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By the powers of theatre and film combined, this is Dungog Film Festival and Sydney Theatre’s In the Raw. Here’s a hero that’s about to take unproduced film scripts down to zero. We chat with Dungog Film Festival Director Allanah Zitserman to find out more.

Why are programs like In the Raw important for new filmmakers? In The Raw is an exciting opportunity for filmmakers as it enables them to road test their screenplay before heading into production. The program helps screenwriters gain a new perspective and objectivity of their projects with the help of talented actors who bring their ideas and characters to life.

How has the program helped previous filmmakers? DFF has received excellent feedback and seen much success from filmmakers involved. Writer/director Pauline Chan, whose screenplay Mei Mei took part in the program’s inaugural year and whose feature film is now in post-production is an example. She believes that DFF’s program was significant in developing her script and attracting a team that includes film stars Guy Pearce and Claudia Karvan.

Is it possible to portray a film to its full potential on stage? Many people refer to scripts as “blueprints” – the plans for the finished film, with the production process compared to that of contracting and construction. These blueprints have no reason for existence except in the creation of buildings or films but getting them right is fundamental to the success of the final work. In The Raw gives a script the 3D treatment so that a film can be visualised better and allow public (the intended end-user) to comment and help refine its design.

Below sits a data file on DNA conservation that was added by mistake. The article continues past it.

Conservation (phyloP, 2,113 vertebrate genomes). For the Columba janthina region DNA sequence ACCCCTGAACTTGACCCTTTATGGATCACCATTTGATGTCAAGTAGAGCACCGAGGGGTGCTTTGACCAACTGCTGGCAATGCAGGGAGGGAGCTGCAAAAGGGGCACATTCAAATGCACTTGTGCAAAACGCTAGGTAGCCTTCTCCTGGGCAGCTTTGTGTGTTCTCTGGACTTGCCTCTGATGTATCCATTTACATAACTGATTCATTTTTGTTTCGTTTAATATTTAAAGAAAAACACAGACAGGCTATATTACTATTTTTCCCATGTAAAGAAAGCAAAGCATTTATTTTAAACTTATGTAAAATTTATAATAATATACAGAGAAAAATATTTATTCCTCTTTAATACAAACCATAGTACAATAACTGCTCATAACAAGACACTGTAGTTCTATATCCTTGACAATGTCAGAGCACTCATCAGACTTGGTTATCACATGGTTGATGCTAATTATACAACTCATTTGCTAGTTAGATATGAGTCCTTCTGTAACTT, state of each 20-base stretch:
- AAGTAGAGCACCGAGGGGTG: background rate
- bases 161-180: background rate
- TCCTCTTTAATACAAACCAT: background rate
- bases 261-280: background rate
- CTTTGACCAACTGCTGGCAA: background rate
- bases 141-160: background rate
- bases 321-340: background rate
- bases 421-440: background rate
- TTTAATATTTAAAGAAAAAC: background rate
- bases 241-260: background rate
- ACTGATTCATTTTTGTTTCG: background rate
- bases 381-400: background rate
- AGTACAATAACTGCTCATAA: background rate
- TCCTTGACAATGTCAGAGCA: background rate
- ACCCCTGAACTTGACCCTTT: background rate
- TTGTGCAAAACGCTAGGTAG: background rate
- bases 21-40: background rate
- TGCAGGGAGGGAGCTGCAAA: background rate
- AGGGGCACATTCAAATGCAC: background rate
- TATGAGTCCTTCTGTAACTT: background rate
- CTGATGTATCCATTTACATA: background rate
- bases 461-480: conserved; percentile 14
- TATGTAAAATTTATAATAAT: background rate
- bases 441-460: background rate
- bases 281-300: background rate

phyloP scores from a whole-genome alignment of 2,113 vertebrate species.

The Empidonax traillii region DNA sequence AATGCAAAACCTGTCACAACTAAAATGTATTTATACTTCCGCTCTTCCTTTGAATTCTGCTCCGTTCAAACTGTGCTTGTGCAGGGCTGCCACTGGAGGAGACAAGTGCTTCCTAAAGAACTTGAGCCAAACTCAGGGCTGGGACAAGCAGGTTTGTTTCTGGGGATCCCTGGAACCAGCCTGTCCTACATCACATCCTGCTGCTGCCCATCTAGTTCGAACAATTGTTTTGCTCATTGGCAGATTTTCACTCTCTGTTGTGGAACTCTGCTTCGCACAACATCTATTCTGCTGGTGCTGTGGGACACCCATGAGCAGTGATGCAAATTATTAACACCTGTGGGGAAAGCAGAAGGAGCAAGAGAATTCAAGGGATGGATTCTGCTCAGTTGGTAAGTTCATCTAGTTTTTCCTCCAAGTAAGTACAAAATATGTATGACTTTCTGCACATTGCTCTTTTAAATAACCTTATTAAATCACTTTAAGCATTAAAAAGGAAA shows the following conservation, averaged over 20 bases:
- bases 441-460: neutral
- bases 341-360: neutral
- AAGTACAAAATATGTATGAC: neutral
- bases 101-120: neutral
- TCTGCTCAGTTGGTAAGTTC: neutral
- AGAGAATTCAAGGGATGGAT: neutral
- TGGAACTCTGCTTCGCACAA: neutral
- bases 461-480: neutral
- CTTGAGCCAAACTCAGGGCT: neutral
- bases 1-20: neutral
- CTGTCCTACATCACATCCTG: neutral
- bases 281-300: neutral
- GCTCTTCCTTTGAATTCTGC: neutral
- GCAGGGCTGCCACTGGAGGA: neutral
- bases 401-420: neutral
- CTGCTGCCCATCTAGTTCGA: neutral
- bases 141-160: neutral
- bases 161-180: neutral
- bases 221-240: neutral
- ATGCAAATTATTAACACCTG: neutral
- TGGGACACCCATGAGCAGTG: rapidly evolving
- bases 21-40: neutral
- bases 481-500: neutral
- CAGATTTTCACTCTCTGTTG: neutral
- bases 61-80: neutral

It is nice to see this collaboration between a film festival and theatre company. Are there many similarities in the production of a film and a play? The production of a film and play do differ but not vastly.  Each is concerned with bringing the written word to life.  Each must work with the actors, designers, lighting directors, sound designers, marketing companies and so on. Both need a lot of time and planning, logistics, budgeting.

Can you give us a sneak peek into this year’s first live reading of Sleepwalker? Matt Wheeldon’s brilliant feature screenplay Sleepwalker was nominated for the Monte Miller AWGIE Award in 2010. This psychological thriller examines the torments of a troubled young woman, keen to move on from past mistakes but finds life almost impossible when a sleepwalking problem returns with a vengeance.

It’s stated that In the Raw will be a bi-monthly event. Is a script only read once? Yes, generally a script reading is performed only once, though some producers do go on to do another if there are significant changes to the script that they want to test again. So much can be learnt in a reading, it’s such a worthwhile investment, but most often there isn’t the budget or time to do them, which is why we started In The Raw, to help create better scripts.

How and when can filmmakers submit their scripts? Submissions are now open. Television pilots and feature scripts can be submitted at any time. The deadline is revolving, as the program is now bi-monthly so we are constantly looking for unproduced feature screenplays or television pilots. Don’t forget to fill in the entry form on our site. We can’t wait to read the work of talented Aussie writers.

Feb 7, Richard Wherrett Studio, Sydney Theatre, 22 Hickson Rd, Walsh Bay, Free, 9250 1999, sydneytheatre.org.au, dungogfilmfestival.org

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